I usually improvise a lot in rehearsals, then I rewrite the scenes and rehearse them again, and so on, to the point of obsession. With improvisations, the scenes usually grow longer, but it’s the best way I know to find nuances and parallel situations that I would never discover if we stuck rigidly to the script. After stretching the scenes out and blowing them up, I rewrite them again, trying to synthesize what has been improvised. And then we rehearse again. Some of the actors, especially Carlos Areces, can’t bear you to cut a single one of their jokes, even if it has come up while the scene is looking for itself and hasn’t yet gelled. Everything that comes up and involves his character belongs to him. If it were up to him, the film would last three hours. (At times I shoot two versions of the same scene, and I admit that at times I edit the “improvised” one.) Lola Dueñas is another one who immediately appropriates all the antics that occur to me during the first rehearsals. Afterward, it’s heartrending to tell her that it was just a game, a way of stretching, of being crazy, of probing, of losing all sense of the ridiculous—above all losing respect for the script—and that it was all just an exercise. When Lola sees me improvising a scene with her character, however exaggerated it may be, if she likes it, she grabs on to it and it’s impossible to convince her that I was just fooling around. I admit that at times she’s managed to get her own way. When I had the idea for the mise-en-scène of the first time she goes into a trance in the cockpit, looking for sensations while groping the two pilots’ bodies, all those involved laughed, but I never thought about editing the scene like that—and yet that’s how it turned out in the film. After much insistence, Lola asked me at least to look at how she did it and then decide. The point was, I had to give her the chance to play the scene that way. She did it, and after seeing it, I had no choice but to include it. Lola is capable of breathing such truth into the most insane situations that she manages to make any craziness plausible. Read More »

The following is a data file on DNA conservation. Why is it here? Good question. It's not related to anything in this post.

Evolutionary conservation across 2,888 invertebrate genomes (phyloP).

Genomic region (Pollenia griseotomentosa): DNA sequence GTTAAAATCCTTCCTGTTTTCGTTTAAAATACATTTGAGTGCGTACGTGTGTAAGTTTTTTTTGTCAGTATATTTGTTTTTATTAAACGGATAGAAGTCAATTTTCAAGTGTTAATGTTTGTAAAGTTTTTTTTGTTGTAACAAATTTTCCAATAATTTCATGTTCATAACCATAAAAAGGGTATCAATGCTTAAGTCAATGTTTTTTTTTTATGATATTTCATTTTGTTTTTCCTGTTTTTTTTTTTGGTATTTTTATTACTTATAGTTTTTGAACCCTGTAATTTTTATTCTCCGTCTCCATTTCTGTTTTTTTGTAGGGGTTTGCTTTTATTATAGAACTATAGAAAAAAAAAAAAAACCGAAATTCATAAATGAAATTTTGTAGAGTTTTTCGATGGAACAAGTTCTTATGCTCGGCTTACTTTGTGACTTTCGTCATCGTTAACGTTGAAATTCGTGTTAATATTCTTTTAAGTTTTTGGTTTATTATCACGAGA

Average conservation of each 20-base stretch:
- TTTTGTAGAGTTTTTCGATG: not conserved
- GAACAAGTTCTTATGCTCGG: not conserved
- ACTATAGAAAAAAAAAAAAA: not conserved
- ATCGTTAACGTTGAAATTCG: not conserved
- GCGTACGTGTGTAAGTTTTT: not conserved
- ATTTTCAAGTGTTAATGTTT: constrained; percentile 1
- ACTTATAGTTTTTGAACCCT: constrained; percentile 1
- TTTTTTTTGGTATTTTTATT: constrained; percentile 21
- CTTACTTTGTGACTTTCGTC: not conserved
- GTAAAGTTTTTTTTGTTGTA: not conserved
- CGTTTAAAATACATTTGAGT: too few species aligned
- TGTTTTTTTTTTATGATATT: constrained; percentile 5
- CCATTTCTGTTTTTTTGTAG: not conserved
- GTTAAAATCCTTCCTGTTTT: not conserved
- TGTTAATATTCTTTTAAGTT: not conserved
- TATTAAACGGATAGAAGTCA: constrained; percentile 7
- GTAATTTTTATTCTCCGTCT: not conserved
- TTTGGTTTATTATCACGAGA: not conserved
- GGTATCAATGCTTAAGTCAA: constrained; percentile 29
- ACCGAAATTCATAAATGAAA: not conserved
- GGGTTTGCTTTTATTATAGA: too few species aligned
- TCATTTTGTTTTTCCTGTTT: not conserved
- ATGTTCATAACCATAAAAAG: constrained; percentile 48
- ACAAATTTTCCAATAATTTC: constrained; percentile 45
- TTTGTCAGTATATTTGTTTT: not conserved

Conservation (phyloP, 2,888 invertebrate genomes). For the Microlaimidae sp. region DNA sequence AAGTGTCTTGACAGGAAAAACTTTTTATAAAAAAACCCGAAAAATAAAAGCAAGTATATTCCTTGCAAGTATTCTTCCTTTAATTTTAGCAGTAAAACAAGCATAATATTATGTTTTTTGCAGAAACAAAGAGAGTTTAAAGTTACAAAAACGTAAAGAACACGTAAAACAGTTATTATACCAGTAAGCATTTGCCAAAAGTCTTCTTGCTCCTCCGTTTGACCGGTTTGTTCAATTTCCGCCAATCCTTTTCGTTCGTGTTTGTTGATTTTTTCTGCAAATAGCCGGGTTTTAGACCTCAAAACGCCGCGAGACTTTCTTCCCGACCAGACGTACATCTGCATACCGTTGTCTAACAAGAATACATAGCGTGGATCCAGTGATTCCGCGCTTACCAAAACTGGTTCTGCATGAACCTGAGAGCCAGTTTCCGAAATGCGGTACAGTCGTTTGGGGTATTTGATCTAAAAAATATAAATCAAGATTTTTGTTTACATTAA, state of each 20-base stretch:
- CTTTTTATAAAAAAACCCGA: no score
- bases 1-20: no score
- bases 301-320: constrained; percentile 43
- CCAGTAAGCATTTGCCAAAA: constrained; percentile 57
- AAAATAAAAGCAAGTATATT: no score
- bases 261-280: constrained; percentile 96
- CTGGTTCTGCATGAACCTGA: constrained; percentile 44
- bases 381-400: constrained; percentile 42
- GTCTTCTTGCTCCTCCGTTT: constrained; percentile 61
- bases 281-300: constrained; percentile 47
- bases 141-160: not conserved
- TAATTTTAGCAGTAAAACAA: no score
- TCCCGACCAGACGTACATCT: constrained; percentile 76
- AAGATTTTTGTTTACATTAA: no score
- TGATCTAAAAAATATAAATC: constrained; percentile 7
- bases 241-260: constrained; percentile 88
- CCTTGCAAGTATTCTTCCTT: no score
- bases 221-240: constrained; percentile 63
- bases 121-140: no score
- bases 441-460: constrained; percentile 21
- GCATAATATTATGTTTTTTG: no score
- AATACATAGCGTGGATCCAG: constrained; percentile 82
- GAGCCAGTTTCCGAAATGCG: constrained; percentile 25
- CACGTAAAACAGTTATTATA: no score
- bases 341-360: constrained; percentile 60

June 10, 2013 | by Dave Tompkins
Skeletons seem to be preternaturally deft swordsmen. This one is giving Sinbad all he can handle, at one point throwing its shield like a Frisbee. It’s a roadhouse move, executed with zing and grimace. Sinbad ducks and the shield crashes into the evil sorcerer’s lab, causing a model dinosaur to take a header off the top shelf.
This scene from 1958’s The 7th Voyage of Sinbad was created by Ray Harryhausen, a special-effects pioneer who recently died, at the age of ninety-two. Only in this lost world could a model Sauropoda look faker than a skeleton wielding a scimitar. The realness was in the time and dedication that went into letting that shield fly, its rotation not unlike the UFO that Harryhausen drunkenly crashed into the Capitol two years earlier in Earth vs. the Flying Saucers. While destroying national landmarks makes for a good time, stop-motion animation also demands archeological patience. A mere shoofly of a skeleton’s wrist can equal a full day’s work. For Harryhausen, a little boy’s “dinosaur phase” evolved into a lifetime of endless adjustments and clicks, a shot for every move and turn. One of his biggest challenges and triumphs was activating Medusa’s snake perm in Clash of the Titans (1981), not to mention the instant ossification induced by her stink-eye. Harryhausen would also embellish the legend: Medusa as a graceful archer with snake arrows was as myth-busting to me as a Kraken showing up in a movie without tentacles. Read More »